Energy & Environment — OPEC+ announces production cuts, risking hike 

The Saudi-led OPEC+ bloc is cutting oil production by 2 million barrels a day. Meanwhile, heating costs may spike this winter, and President Biden and Gov. Ron DeSantis (R-Fla.) offer a rare bipartisan moment after Hurricane Ian. 

This is Overnight Energy & Environment, your source for the latest news focused on energy, the environment and beyond. For The Hill, I’m Zack Budryk. Someone forward you this newsletter? Subscribe here. 

Democrats criticize OPEC+ production cuts 

The Organization of the Petroleum Exporting Countries (OPEC) and its oil-exporting allies announced a 2 million barrel per day cut in oil production Wednesday, bucking months of pressure from Washington to increase production and potentially spiking gas prices again.  

The coalition, which includes the 13 OPEC nations and 11 nonmembers including Russia, made the announcement at its Vienna meeting, the first in-person summit since the beginning of the COVID-19 pandemic. The announced cut is roughly equivalent to 2 percent of global supplies. 

How we got here: In July, President Biden visited Saudi Arabia to directly appeal to its leaders to increase oil production, despite his administration’s frequent criticism of the kingdom’s human rights record. After the meeting, Saudi Arabia announced a production increase, but a significantly smaller one than the U.S. had requested. 

  • The cut announced by OPEC+ is about twice the amount the U.S. has been releasing daily from the strategic petroleum reserve. White House press secretary Karine Jean-Pierre said Tuesday that future strategic petroleum reserve releases have not been discussed.  
  • It’s unclear what direct impact the cut will have on domestic gas prices, but it could prompt an increase weeks before the midterms after the Biden administration has touted lower prices recently. Initial reports increased the price of oil by about $3 a barrel Wednesday morning. Prices have fallen from about $120 a barrel in June to around $80 a barrel amid concerns about a potential global recession.   

Democrats blast announcement: “It’s clear that OPEC+ is aligning with Russia with today’s announcement,” Jean-Pierre told reporters hours after the announcement. 

Jean-Pierre was noncommittal on whether the announcement would affect broader Washington-Riyadh relations, saying, “I can speak to this decision: it’s a mistake.”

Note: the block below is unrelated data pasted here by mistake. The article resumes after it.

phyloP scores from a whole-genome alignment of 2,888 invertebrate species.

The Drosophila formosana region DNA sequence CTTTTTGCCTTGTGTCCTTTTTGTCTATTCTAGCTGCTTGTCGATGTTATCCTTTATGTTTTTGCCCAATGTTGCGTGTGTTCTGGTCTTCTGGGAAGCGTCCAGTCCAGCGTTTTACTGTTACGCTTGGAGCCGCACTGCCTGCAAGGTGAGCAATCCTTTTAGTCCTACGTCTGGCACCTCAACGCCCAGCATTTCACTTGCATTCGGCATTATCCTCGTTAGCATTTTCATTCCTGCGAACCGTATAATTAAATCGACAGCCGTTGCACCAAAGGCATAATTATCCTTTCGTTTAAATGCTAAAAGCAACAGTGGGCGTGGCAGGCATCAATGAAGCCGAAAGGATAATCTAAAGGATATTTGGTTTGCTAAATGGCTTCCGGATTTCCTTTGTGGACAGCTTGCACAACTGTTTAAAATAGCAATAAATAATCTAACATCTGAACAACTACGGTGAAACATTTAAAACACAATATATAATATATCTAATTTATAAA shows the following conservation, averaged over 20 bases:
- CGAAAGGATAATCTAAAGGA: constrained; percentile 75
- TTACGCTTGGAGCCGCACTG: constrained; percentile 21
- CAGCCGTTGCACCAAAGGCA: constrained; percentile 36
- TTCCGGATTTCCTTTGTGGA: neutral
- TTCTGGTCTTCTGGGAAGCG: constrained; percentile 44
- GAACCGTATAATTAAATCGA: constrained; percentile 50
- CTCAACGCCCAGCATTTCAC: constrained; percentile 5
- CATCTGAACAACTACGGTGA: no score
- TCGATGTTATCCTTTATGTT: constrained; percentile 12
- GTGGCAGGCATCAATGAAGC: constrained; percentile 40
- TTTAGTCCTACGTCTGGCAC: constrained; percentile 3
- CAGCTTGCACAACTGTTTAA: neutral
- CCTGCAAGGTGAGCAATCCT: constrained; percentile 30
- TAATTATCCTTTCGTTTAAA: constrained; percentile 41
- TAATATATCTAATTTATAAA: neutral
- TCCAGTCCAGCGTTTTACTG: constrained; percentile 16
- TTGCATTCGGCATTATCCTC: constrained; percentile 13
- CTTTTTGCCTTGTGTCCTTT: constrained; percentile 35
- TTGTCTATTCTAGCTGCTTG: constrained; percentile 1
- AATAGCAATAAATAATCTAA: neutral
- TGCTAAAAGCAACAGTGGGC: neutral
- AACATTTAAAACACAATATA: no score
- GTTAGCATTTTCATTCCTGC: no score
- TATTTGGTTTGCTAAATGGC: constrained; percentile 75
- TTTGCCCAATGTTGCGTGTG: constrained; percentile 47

Democrats in Congress were blunter, specifically questioning the purpose of overlooking Saudi Arabia’s human rights record and selling the nation weapons at no benefit to the U.S.   

“I thought the whole point of selling arms to the Gulf States despite their human rights abuses, nonsensical Yemen War, working against US interests in Libya, Sudan etc, was that when an international crisis came, the Gulf could choose America over Russia/China,” Sen. Chris Murphy (D-Conn.), who sits on the Senate Foreign Relations Committee, tweeted Wednesday morning.  

  • Murphy further excoriated the decision in an interview with CNBC Wednesday from the Warsaw Security Forum in Poland, calling for a “full-scale re-evaluation” of the U.S.-Saudi alliance.   
  • “What’s the point of looking the other way as the Saudis chop up journalists [and] repress political speech inside Saudi Arabia if, when the chips are down, the Saudis essentially choose the Russians instead of the United States?” Murphy said, referencing the 2018 assassination of Washington Post columnist Jamal Khashoggi. 
  • “We’ve been very clear with them; we need them right now … and it seems like either the Saudis aren’t willing to stand with us or have to be pushed very hard to stand with us,” Murphy said. 

Read more about the announcement and the Democratic backlash here. 

US staring down increased heating costs this winter 

Home heating costs in the United States are expected to exceed usual costs this winter amid the growth of natural gas exports.  

Natural gas, which is used in both home heating and electricity generation, is in particularly high demand as Europe seeks supplies from the U.S. and elsewhere following Russia’s invasion of Ukraine.